How should we make sense of the polytheistic/monolatric parts of the Bible?


(RiderOnTheClouds) #1

Certain parts of the Bible, such as Psalm 82, Deut 32 and perhaps most interestingly 2 Kings 3:27 seem to either state or heavily imply that other gods exist. Yet other passages seem to disagree:

For all the gods of the nations are idols, but the LORD made the heavens.

How should we make sense of this? Obviously both views can’t both be correct. Does this mean that the Bible is corrupted, or was God willing to accomodate to the views of the Ancients, provided only he was worshipped maybe it didn’t matter what they believed in?


(Laura) #2

The Israelites definitely seemed to believe that there were multiple gods. Sometimes God even went head-to-head with them, as in the case of the Egyptian magicians who seemed to possess at least some degree of power over natural events (it’s just that God had more). Contrast that with Elijah’s fire, where he flat-out mocked the pagan god who was not able to light his altar – that seemed to point more toward their god simply being an idol.

I wouldn’t be surprised if God simply spoke to the Israelites in the terminology and culture that they could understand. But since I do believe in a demonic realm, it could very well be that the “gods” other nations followed were real in the sense of having some power, while being some type of fallen angel rather than actual “gods.”


#3

Isn’t Psalm 82 the reason Heiser wrote The Unseen Realm? I don’t have the book with me.


(Peter Wolfe) #4

Pete Enns has a podcast about this: https://peteenns.com/b4np-podcast-episode-10-israelites-believed-many-gods-pete/


(George Brooks) #5

@Reggie_O_Donoghue,

Excellent question for a thread! I have used such ideas as “literary seams” to guide the researcher into identifying metaphysical positions with either specific time frames… and/or with specific factions!

For example, we know from the use of seals, that the more recent kings of Judah (because it doesn’t seem like there were very ancient kings of Judah) were interested in the Egyptian symbolism of resurrection (sun with wings, beetles with wings, etc.), and yet we also know from an inventory of the Old Testament that there is only the barest whiff of any interest or acknowledgement of an after-death resurrection of either body or spirit.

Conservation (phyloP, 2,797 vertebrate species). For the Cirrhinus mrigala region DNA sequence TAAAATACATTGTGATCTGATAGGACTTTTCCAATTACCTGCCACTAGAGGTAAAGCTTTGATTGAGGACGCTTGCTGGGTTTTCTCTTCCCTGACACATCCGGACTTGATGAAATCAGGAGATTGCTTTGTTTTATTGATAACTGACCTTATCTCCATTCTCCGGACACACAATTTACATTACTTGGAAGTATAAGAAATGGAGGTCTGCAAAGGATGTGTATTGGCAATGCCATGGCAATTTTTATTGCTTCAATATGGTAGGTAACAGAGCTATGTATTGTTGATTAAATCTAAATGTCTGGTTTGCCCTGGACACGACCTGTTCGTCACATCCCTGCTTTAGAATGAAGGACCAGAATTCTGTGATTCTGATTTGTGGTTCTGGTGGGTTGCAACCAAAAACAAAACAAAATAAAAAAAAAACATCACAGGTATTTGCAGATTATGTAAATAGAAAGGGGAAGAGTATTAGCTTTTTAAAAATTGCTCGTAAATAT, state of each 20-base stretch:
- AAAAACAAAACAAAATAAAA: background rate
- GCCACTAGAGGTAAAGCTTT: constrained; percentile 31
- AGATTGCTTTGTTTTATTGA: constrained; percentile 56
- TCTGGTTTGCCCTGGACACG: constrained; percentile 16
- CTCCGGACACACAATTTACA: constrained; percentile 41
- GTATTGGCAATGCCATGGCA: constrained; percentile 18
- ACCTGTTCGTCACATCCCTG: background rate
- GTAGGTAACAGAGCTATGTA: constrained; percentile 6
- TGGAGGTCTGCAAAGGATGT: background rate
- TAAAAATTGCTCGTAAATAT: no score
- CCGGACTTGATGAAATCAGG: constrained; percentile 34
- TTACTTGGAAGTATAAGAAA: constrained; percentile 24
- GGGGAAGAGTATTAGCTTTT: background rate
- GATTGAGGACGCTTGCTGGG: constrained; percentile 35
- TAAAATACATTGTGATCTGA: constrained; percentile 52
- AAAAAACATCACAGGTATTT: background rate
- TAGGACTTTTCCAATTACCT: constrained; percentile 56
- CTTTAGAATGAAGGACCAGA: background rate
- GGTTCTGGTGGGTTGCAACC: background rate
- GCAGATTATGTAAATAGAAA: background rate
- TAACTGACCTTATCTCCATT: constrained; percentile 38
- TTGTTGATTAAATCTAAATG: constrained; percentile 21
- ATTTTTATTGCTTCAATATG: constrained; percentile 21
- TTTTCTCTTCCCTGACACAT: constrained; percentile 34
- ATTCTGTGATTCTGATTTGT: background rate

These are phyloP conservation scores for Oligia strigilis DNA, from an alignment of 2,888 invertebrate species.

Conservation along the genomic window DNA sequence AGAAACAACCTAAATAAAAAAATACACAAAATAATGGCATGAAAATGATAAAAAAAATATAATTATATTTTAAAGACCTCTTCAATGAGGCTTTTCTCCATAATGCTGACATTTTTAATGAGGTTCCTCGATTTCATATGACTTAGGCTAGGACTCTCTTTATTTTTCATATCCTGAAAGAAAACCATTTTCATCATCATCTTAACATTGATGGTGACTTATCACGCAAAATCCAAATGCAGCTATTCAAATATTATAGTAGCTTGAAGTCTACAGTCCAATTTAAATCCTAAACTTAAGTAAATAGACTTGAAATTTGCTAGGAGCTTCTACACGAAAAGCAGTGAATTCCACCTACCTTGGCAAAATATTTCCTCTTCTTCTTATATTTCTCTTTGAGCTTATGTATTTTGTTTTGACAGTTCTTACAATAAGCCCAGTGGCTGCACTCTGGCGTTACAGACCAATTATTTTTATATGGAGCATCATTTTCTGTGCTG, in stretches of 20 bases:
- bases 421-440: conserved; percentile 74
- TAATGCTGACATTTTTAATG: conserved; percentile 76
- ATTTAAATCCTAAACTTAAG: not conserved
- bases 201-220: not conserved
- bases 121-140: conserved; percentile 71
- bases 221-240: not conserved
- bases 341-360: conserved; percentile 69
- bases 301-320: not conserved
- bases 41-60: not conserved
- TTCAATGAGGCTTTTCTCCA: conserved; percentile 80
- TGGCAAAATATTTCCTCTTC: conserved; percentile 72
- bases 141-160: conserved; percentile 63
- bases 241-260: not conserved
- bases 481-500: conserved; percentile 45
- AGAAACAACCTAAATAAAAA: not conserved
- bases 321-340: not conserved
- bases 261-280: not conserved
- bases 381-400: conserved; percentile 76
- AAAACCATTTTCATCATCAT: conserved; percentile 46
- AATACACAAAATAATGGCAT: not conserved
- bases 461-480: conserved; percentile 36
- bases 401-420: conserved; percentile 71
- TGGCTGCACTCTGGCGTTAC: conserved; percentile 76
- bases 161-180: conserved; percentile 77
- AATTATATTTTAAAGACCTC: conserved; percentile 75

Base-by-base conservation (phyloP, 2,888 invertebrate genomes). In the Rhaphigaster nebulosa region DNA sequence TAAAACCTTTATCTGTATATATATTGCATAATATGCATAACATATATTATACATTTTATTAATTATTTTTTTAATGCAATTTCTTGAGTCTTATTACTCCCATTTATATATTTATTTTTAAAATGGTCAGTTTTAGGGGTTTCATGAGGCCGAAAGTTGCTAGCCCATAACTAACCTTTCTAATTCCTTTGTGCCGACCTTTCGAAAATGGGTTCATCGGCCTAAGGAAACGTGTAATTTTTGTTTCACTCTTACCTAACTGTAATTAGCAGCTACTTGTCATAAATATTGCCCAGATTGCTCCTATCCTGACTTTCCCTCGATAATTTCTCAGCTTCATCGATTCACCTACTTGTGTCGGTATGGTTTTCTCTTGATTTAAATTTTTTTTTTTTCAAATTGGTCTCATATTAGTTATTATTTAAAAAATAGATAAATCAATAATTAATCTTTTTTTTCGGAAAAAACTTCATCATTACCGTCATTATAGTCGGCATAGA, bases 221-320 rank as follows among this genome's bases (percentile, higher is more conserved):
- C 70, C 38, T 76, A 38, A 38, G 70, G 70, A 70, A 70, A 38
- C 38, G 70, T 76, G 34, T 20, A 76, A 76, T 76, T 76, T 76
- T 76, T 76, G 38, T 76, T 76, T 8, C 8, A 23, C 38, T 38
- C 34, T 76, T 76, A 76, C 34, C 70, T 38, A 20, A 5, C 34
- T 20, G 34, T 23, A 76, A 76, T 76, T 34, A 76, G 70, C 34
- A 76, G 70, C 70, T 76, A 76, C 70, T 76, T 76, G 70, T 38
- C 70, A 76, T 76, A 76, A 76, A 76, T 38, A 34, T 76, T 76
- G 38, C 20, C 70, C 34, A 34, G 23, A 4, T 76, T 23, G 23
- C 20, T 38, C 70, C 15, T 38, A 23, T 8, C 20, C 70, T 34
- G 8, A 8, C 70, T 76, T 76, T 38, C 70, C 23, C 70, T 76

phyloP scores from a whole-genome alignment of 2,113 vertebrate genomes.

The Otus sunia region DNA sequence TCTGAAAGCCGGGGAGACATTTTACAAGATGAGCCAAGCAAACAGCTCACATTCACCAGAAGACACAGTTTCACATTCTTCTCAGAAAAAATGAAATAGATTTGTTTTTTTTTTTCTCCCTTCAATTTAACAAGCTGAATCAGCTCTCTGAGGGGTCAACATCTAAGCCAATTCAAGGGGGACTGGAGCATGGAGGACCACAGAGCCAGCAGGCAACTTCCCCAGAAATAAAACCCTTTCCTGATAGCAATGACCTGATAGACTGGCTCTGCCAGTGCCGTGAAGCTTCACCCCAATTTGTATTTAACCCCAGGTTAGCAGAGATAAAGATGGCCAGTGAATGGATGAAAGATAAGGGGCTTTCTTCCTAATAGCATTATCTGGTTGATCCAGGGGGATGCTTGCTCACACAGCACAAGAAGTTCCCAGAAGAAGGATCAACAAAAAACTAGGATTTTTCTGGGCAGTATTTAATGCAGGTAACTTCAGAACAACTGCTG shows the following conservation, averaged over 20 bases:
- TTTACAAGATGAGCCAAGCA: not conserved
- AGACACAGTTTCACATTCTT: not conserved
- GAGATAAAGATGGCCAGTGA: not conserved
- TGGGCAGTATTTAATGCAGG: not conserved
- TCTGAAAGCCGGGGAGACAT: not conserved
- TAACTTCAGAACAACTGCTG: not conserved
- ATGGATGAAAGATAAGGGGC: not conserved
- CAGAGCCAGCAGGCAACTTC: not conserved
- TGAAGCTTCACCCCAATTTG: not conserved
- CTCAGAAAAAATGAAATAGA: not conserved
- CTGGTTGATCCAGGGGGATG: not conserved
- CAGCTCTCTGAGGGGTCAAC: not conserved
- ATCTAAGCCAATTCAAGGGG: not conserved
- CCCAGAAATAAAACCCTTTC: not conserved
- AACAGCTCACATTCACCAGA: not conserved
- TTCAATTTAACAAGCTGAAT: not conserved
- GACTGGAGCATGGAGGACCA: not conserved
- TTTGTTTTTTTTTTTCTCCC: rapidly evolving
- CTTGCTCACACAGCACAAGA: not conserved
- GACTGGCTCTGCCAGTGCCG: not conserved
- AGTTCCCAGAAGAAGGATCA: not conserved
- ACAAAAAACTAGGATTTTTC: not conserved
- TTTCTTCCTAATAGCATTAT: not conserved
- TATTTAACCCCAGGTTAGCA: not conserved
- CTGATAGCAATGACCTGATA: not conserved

Enoch and Elijah disappear bodily. Maybe even Moses.

The term “Standing” can be an oblique reference to an afterlife in the presence of Yahweh… but this is most noticeable in the New Testament literature.

Samuel being brought forth back into the Mortal Realm suggests that this is something that could happen to anyone, assuming you have a cooperative wizard with the right skills.

But I digress! The above is just an example of the kind of detective work I’m interested in!

We have Ezekiel who describes God intentionally misleading his clumbsy followers.
We have Moses describing other Gods in the 10 commandments.

We have Psalms (or is it Proverbs) that seem to have the most explicit references to a council of Gods.

Then … is it Isaiah that says not only are the idols for other gods dead and dumb… but there are no other gods!

All of these things should be dropped down into a timeline that recognizes the following environments:

  1. Judah legends prior to the arrival of the Israelite refugees (due to Assyrian attacks).

  2. Judah legends AFTER the arrival of the refugees.

  3. Judah legends after the Babylonian exile.

  4. Judah legends after the Persian hegemony (Persian religious sensibilities dramatically change after 400 BCE!).

  5. The Jeremiad community appears to have left Egypt after Persian eliminated the international border between Persia and Egypt. Persia ruled Egypt more or less for at least a century before Alexander defeated all the native armies Persia could throw at him. The returning Jeremiad Community would have had considerable contact with huge priestly organizations… and their records and histories. Egyptian proverbs could be learned and then re-written to suit Jewish tastes … etc. etc.